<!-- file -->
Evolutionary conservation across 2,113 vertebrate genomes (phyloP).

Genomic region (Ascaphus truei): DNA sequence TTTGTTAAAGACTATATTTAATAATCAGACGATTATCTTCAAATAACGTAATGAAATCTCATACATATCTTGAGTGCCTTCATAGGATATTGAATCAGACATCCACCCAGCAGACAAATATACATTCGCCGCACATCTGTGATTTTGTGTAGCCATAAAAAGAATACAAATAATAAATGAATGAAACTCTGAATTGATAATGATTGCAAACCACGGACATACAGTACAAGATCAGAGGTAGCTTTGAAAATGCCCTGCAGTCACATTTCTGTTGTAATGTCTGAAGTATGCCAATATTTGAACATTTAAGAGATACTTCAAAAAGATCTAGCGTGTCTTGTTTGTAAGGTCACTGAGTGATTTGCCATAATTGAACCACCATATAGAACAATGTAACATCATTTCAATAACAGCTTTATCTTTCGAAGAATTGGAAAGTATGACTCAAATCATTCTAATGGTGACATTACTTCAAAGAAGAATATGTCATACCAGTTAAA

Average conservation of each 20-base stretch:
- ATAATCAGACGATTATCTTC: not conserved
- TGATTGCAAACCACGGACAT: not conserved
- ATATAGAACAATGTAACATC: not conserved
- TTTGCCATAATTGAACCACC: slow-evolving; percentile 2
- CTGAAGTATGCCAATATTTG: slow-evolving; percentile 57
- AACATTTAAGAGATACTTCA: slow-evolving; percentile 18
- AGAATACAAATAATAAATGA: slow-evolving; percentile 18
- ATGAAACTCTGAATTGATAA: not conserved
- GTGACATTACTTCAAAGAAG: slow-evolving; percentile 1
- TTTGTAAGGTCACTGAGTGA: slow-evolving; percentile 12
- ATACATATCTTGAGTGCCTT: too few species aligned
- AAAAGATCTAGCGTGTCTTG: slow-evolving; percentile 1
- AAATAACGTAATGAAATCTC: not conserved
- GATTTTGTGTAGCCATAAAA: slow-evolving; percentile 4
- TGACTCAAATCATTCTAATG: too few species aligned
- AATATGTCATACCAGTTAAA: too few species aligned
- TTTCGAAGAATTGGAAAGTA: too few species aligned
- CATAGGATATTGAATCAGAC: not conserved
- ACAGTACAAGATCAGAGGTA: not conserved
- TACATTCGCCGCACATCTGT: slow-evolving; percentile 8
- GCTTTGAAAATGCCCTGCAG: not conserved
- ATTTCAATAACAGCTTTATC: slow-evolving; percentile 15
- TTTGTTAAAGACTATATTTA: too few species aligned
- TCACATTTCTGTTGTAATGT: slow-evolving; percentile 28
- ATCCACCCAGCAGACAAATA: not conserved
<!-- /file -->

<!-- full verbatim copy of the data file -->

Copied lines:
Evolutionary conservation across 2,113 vertebrate genomes (phyloP).

Genomic region (Ascaphus truei): DNA sequence TTTGTTAAAGACTATATTTAATAATCAGACGATTATCTTCAAATAACGTAATGAAATCTCATACATATCTTGAGTGCCTTCATAGGATATTGAATCAGACATCCACCCAGCAGACAAATATACATTCGCCGCACATCTGTGATTTTGTGTAGCCATAAAAAGAATACAAATAATAAATGAATGAAACTCTGAATTGATAATGATTGCAAACCACGGACATACAGTACAAGATCAGAGGTAGCTTTGAAAATGCCCTGCAGTCACATTTCTGTTGTAATGTCTGAAGTATGCCAATATTTGAACATTTAAGAGATACTTCAAAAAGATCTAGCGTGTCTTGTTTGTAAGGTCACTGAGTGATTTGCCATAATTGAACCACCATATAGAACAATGTAACATCATTTCAATAACAGCTTTATCTTTCGAAGAATTGGAAAGTATGACTCAAATCATTCTAATGGTGACATTACTTCAAAGAAGAATATGTCATACCAGTTAAA

Average conservation of each 20-base stretch:
- ATAATCAGACGATTATCTTC: not conserved
- TGATTGCAAACCACGGACAT: not conserved
- ATATAGAACAATGTAACATC: not conserved
- TTTGCCATAATTGAACCACC: slow-evolving; percentile 2
- CTGAAGTATGCCAATATTTG: slow-evolving; percentile 57
- AACATTTAAGAGATACTTCA: slow-evolving; percentile 18
- AGAATACAAATAATAAATGA: slow-evolving; percentile 18
- ATGAAACTCTGAATTGATAA: not conserved
- GTGACATTACTTCAAAGAAG: slow-evolving; percentile 1
- TTTGTAAGGTCACTGAGTGA: slow-evolving; percentile 12
- ATACATATCTTGAGTGCCTT: too few species aligned
- AAAAGATCTAGCGTGTCTTG: slow-evolving; percentile 1
- AAATAACGTAATGAAATCTC: not conserved
- GATTTTGTGTAGCCATAAAA: slow-evolving; percentile 4
- TGACTCAAATCATTCTAATG: too few species aligned
- AATATGTCATACCAGTTAAA: too few species aligned
- TTTCGAAGAATTGGAAAGTA: too few species aligned
- CATAGGATATTGAATCAGAC: not conserved
- ACAGTACAAGATCAGAGGTA: not conserved
- TACATTCGCCGCACATCTGT: slow-evolving; percentile 8
- GCTTTGAAAATGCCCTGCAG: not conserved
- ATTTCAATAACAGCTTTATC: slow-evolving; percentile 15
- TTTGTTAAAGACTATATTTA: too few species aligned
- TCACATTTCTGTTGTAATGT: slow-evolving; percentile 28
- ATCCACCCAGCAGACAAATA: not conserved